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In One Hundred Years

Think forward to one hundred years from now. Where will you be? What will your life be remembered for? What you do today, then, matters.

Where will you be in one hundred years?

Chances are, not where you are right now. As in: not here. 

Ten decades from now, you will have passed from this Earth. Just like those who came before you a hundred years ago, your body will be dust and everything you purchased, owned, or rented will no longer be yours. You will no longer live in the house you do right now. You will not drive that car anymore. Your best clothes will have worn out. Your most prized possessions will have been sold, passed down, or simply broken. You will not have a 401k or investment funds. In one hundred years, the world will be a different place — and (whether our egos are prepared to hear it not) the globe will continue to spin through the vastness of space without you in it. 

What will stay behind are memories — memories of you — and only for a limited time. You children will remember you, and with some luck their children will too. But will their children’s children? Think about it: You may remember your grandparents, but how much do you know of your great grandparents? And their parents? Very few of us are remembered for more than one hundred years. Even in the age of selfies and YouTube, the memories of who we are today are going to have a limited shelf-life… 

These reflections are not meant to weigh you down. They are not meant to be rude, grim, or fatalistic. They are, more than anything else, just observations. Sure, they may pack a punch at first — even for people, like me, who are convinced that life goes on after death and that reincarnation is a reality. But the truth is there really is no great news or insight to these reflections anyone could not arrive at on their own after some introspection. But they do have a point: the fact that we will not be around in ten decades has the power to help us refocus our lives in the here and now.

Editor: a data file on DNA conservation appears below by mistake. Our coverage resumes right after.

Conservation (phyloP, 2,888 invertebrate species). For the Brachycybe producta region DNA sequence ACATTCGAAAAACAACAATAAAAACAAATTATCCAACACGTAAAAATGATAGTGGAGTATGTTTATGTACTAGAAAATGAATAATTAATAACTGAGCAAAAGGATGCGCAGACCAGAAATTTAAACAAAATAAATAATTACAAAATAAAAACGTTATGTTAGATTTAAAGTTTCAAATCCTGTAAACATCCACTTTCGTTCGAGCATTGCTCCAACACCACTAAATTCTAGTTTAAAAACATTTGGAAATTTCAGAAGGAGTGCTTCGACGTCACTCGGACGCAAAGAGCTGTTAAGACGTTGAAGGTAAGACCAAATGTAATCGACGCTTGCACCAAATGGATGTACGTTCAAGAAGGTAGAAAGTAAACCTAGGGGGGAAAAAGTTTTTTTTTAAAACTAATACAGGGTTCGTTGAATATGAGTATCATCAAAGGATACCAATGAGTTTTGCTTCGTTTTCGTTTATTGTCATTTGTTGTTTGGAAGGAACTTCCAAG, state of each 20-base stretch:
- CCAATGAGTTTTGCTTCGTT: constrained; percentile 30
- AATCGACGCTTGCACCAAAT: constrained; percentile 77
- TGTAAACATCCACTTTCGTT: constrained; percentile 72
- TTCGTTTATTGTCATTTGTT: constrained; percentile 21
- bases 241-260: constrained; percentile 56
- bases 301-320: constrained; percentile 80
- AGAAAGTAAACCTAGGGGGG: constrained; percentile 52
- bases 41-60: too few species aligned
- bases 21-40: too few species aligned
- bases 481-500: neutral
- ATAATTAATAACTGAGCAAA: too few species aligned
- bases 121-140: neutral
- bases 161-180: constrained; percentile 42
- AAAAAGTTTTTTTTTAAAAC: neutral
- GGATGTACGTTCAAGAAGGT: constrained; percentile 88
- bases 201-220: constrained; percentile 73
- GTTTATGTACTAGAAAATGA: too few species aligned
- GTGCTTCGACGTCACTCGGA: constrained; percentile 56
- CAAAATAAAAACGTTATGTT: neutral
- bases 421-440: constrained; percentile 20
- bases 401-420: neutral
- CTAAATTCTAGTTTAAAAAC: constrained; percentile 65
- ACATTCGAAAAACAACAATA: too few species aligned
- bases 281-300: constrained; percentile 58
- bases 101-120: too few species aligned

It all begs the question: If your home, cars, bank accounts, and most prized possessions will not last the test of time, then in what should you invest your time and energy? What — at the end of it all — matters most to you?

And when you arrive at that answer, the question that follows may end up hiting you harder than the first: are you living your life in accordance with what you believe is most important? 

Are you making time for the relationships you care about? Are you prioritizing the experiences you wish to live? Are you acting on the values that are most dear to your heart? Are you bringing into this world the change you want to see? 

Struggle with it for a while, if you would like, but do let all of that hit you harder than it needs to. There are good news. The most important thing to hold right now is that these one hundred years have not yet come to pass. They are a long way off. 

Right now, you have all the time in the world to cherish the people you love, the craft the experiences you wish to enjoy, to invest your resources in things that speak to you, to bring about the change you want to see for the world in this lifetime. In short, to live life in the ways you yearn to — and think you should. So, go hug your kids, kiss your partner, laugh with your friends, cry with your parents, dance with a stranger, learn something new, travel to that distant place, touch someone’s heart, change someone else’s life for the better, build something you are going to be proud of, connect with the sacred… After all, isn’t everything else just distracting you from what you want? 

Whatever is most important to you is waiting for you. Don’t let it wait. Don’t be the reason you are late for your rendezvous with fulfillment.

One hundred years is very far away for those, like you, who have all the time in the world in the here and now to make it all worthwhile. 

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